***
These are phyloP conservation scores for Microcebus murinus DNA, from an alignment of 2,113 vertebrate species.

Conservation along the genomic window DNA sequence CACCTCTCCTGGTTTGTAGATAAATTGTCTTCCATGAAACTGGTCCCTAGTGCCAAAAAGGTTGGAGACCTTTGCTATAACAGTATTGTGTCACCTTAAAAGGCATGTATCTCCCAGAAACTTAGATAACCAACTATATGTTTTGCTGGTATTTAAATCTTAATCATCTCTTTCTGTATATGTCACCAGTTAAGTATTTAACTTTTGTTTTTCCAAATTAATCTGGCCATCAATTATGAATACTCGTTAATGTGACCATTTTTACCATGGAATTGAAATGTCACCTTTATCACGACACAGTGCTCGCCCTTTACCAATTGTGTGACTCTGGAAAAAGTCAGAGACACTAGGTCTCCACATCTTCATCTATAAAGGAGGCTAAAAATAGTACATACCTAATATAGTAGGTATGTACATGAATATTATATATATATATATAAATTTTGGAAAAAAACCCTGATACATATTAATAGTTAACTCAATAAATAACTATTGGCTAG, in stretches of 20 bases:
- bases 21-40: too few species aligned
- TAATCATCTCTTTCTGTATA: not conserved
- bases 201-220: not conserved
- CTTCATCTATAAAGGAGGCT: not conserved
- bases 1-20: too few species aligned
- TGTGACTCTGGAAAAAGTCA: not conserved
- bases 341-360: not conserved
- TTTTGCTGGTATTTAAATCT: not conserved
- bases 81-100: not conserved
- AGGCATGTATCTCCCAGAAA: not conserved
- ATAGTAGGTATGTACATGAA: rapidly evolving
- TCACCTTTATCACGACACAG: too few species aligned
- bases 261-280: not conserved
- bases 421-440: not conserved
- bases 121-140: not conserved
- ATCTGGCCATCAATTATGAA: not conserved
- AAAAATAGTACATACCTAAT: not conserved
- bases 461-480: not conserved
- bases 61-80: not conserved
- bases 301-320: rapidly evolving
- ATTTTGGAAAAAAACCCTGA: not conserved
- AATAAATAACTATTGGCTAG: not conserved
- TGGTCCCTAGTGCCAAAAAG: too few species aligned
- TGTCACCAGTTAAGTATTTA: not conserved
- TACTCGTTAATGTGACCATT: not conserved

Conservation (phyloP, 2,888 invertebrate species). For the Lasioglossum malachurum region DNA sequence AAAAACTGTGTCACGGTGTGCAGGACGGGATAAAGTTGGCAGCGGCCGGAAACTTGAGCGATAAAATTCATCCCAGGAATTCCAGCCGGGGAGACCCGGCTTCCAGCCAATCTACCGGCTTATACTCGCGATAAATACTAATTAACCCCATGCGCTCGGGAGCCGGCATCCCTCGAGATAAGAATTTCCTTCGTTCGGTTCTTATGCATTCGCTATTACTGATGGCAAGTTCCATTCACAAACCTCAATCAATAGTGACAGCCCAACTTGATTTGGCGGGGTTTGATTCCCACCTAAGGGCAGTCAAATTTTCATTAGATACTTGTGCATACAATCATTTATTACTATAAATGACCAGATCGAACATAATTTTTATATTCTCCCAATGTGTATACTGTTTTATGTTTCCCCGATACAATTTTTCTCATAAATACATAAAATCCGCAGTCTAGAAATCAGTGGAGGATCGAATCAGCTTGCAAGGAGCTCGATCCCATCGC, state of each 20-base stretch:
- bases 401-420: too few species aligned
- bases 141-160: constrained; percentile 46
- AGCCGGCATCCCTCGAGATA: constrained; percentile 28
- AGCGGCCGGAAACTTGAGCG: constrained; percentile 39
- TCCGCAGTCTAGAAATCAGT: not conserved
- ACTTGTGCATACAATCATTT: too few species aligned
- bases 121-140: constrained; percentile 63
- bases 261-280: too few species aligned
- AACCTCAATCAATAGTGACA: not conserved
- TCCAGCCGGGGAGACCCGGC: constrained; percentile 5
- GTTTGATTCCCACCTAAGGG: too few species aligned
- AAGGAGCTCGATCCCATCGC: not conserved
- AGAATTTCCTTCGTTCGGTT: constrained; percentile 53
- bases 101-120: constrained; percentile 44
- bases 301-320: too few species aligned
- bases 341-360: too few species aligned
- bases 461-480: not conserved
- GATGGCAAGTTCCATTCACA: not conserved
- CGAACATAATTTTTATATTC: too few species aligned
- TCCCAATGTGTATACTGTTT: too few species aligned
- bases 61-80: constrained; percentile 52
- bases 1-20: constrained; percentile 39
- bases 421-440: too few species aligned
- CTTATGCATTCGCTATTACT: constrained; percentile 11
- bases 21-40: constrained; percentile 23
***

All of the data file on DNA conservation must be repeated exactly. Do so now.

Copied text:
These are phyloP conservation scores for Microcebus murinus DNA, from an alignment of 2,113 vertebrate species.

Conservation along the genomic window DNA sequence CACCTCTCCTGGTTTGTAGATAAATTGTCTTCCATGAAACTGGTCCCTAGTGCCAAAAAGGTTGGAGACCTTTGCTATAACAGTATTGTGTCACCTTAAAAGGCATGTATCTCCCAGAAACTTAGATAACCAACTATATGTTTTGCTGGTATTTAAATCTTAATCATCTCTTTCTGTATATGTCACCAGTTAAGTATTTAACTTTTGTTTTTCCAAATTAATCTGGCCATCAATTATGAATACTCGTTAATGTGACCATTTTTACCATGGAATTGAAATGTCACCTTTATCACGACACAGTGCTCGCCCTTTACCAATTGTGTGACTCTGGAAAAAGTCAGAGACACTAGGTCTCCACATCTTCATCTATAAAGGAGGCTAAAAATAGTACATACCTAATATAGTAGGTATGTACATGAATATTATATATATATATATAAATTTTGGAAAAAAACCCTGATACATATTAATAGTTAACTCAATAAATAACTATTGGCTAG, in stretches of 20 bases:
- bases 21-40: too few species aligned
- TAATCATCTCTTTCTGTATA: not conserved
- bases 201-220: not conserved
- CTTCATCTATAAAGGAGGCT: not conserved
- bases 1-20: too few species aligned
- TGTGACTCTGGAAAAAGTCA: not conserved
- bases 341-360: not conserved
- TTTTGCTGGTATTTAAATCT: not conserved
- bases 81-100: not conserved
- AGGCATGTATCTCCCAGAAA: not conserved
- ATAGTAGGTATGTACATGAA: rapidly evolving
- TCACCTTTATCACGACACAG: too few species aligned
- bases 261-280: not conserved
- bases 421-440: not conserved
- bases 121-140: not conserved
- ATCTGGCCATCAATTATGAA: not conserved
- AAAAATAGTACATACCTAAT: not conserved
- bases 461-480: not conserved
- bases 61-80: not conserved
- bases 301-320: rapidly evolving
- ATTTTGGAAAAAAACCCTGA: not conserved
- AATAAATAACTATTGGCTAG: not conserved
- TGGTCCCTAGTGCCAAAAAG: too few species aligned
- TGTCACCAGTTAAGTATTTA: not conserved
- TACTCGTTAATGTGACCATT: not conserved

Conservation (phyloP, 2,888 invertebrate species). For the Lasioglossum malachurum region DNA sequence AAAAACTGTGTCACGGTGTGCAGGACGGGATAAAGTTGGCAGCGGCCGGAAACTTGAGCGATAAAATTCATCCCAGGAATTCCAGCCGGGGAGACCCGGCTTCCAGCCAATCTACCGGCTTATACTCGCGATAAATACTAATTAACCCCATGCGCTCGGGAGCCGGCATCCCTCGAGATAAGAATTTCCTTCGTTCGGTTCTTATGCATTCGCTATTACTGATGGCAAGTTCCATTCACAAACCTCAATCAATAGTGACAGCCCAACTTGATTTGGCGGGGTTTGATTCCCACCTAAGGGCAGTCAAATTTTCATTAGATACTTGTGCATACAATCATTTATTACTATAAATGACCAGATCGAACATAATTTTTATATTCTCCCAATGTGTATACTGTTTTATGTTTCCCCGATACAATTTTTCTCATAAATACATAAAATCCGCAGTCTAGAAATCAGTGGAGGATCGAATCAGCTTGCAAGGAGCTCGATCCCATCGC, state of each 20-base stretch:
- bases 401-420: too few species aligned
- bases 141-160: constrained; percentile 46
- AGCCGGCATCCCTCGAGATA: constrained; percentile 28
- AGCGGCCGGAAACTTGAGCG: constrained; percentile 39
- TCCGCAGTCTAGAAATCAGT: not conserved
- ACTTGTGCATACAATCATTT: too few species aligned
- bases 121-140: constrained; percentile 63
- bases 261-280: too few species aligned
- AACCTCAATCAATAGTGACA: not conserved
- TCCAGCCGGGGAGACCCGGC: constrained; percentile 5
- GTTTGATTCCCACCTAAGGG: too few species aligned
- AAGGAGCTCGATCCCATCGC: not conserved
- AGAATTTCCTTCGTTCGGTT: constrained; percentile 53
- bases 101-120: constrained; percentile 44
- bases 301-320: too few species aligned
- bases 341-360: too few species aligned
- bases 461-480: not conserved
- GATGGCAAGTTCCATTCACA: not conserved
- CGAACATAATTTTTATATTC: too few species aligned
- TCCCAATGTGTATACTGTTT: too few species aligned
- bases 61-80: constrained; percentile 52
- bases 1-20: constrained; percentile 39
- bases 421-440: too few species aligned
- CTTATGCATTCGCTATTACT: constrained; percentile 11
- bases 21-40: constrained; percentile 23